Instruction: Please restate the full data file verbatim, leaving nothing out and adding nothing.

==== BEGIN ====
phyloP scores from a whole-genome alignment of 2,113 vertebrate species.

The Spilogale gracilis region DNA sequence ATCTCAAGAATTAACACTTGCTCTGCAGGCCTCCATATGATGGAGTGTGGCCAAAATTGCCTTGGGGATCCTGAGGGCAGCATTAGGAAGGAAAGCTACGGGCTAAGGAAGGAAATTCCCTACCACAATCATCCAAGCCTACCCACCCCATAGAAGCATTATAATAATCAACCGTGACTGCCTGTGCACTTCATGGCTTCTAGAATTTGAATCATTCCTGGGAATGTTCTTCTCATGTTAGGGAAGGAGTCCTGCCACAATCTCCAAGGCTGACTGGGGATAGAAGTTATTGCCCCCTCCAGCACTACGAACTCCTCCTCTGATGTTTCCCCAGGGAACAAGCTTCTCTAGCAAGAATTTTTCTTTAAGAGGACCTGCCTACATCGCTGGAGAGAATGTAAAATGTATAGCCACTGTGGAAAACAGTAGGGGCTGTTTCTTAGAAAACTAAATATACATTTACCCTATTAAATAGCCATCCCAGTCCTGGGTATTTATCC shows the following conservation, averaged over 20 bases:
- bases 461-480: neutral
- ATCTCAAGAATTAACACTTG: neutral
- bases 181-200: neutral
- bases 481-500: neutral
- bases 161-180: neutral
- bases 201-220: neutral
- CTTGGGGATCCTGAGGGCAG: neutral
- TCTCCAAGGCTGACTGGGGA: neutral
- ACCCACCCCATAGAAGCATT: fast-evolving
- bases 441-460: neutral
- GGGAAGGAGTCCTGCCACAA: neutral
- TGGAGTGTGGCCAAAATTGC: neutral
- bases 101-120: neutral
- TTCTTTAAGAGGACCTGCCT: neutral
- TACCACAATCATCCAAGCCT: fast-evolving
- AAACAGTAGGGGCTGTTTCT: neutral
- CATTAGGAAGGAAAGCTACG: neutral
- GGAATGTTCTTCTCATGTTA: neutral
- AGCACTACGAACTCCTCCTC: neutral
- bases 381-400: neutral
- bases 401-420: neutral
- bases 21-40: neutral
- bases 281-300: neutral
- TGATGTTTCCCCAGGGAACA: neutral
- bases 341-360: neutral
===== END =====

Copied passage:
phyloP scores from a whole-genome alignment of 2,113 vertebrate species.

The Spilogale gracilis region DNA sequence ATCTCAAGAATTAACACTTGCTCTGCAGGCCTCCATATGATGGAGTGTGGCCAAAATTGCCTTGGGGATCCTGAGGGCAGCATTAGGAAGGAAAGCTACGGGCTAAGGAAGGAAATTCCCTACCACAATCATCCAAGCCTACCCACCCCATAGAAGCATTATAATAATCAACCGTGACTGCCTGTGCACTTCATGGCTTCTAGAATTTGAATCATTCCTGGGAATGTTCTTCTCATGTTAGGGAAGGAGTCCTGCCACAATCTCCAAGGCTGACTGGGGATAGAAGTTATTGCCCCCTCCAGCACTACGAACTCCTCCTCTGATGTTTCCCCAGGGAACAAGCTTCTCTAGCAAGAATTTTTCTTTAAGAGGACCTGCCTACATCGCTGGAGAGAATGTAAAATGTATAGCCACTGTGGAAAACAGTAGGGGCTGTTTCTTAGAAAACTAAATATACATTTACCCTATTAAATAGCCATCCCAGTCCTGGGTATTTATCC shows the following conservation, averaged over 20 bases:
- bases 461-480: neutral
- ATCTCAAGAATTAACACTTG: neutral
- bases 181-200: neutral
- bases 481-500: neutral
- bases 161-180: neutral
- bases 201-220: neutral
- CTTGGGGATCCTGAGGGCAG: neutral
- TCTCCAAGGCTGACTGGGGA: neutral
- ACCCACCCCATAGAAGCATT: fast-evolving
- bases 441-460: neutral
- GGGAAGGAGTCCTGCCACAA: neutral
- TGGAGTGTGGCCAAAATTGC: neutral
- bases 101-120: neutral
- TTCTTTAAGAGGACCTGCCT: neutral
- TACCACAATCATCCAAGCCT: fast-evolving
- AAACAGTAGGGGCTGTTTCT: neutral
- CATTAGGAAGGAAAGCTACG: neutral
- GGAATGTTCTTCTCATGTTA: neutral
- AGCACTACGAACTCCTCCTC: neutral
- bases 381-400: neutral
- bases 401-420: neutral
- bases 21-40: neutral
- bases 281-300: neutral
- TGATGTTTCCCCAGGGAACA: neutral
- bases 341-360: neutral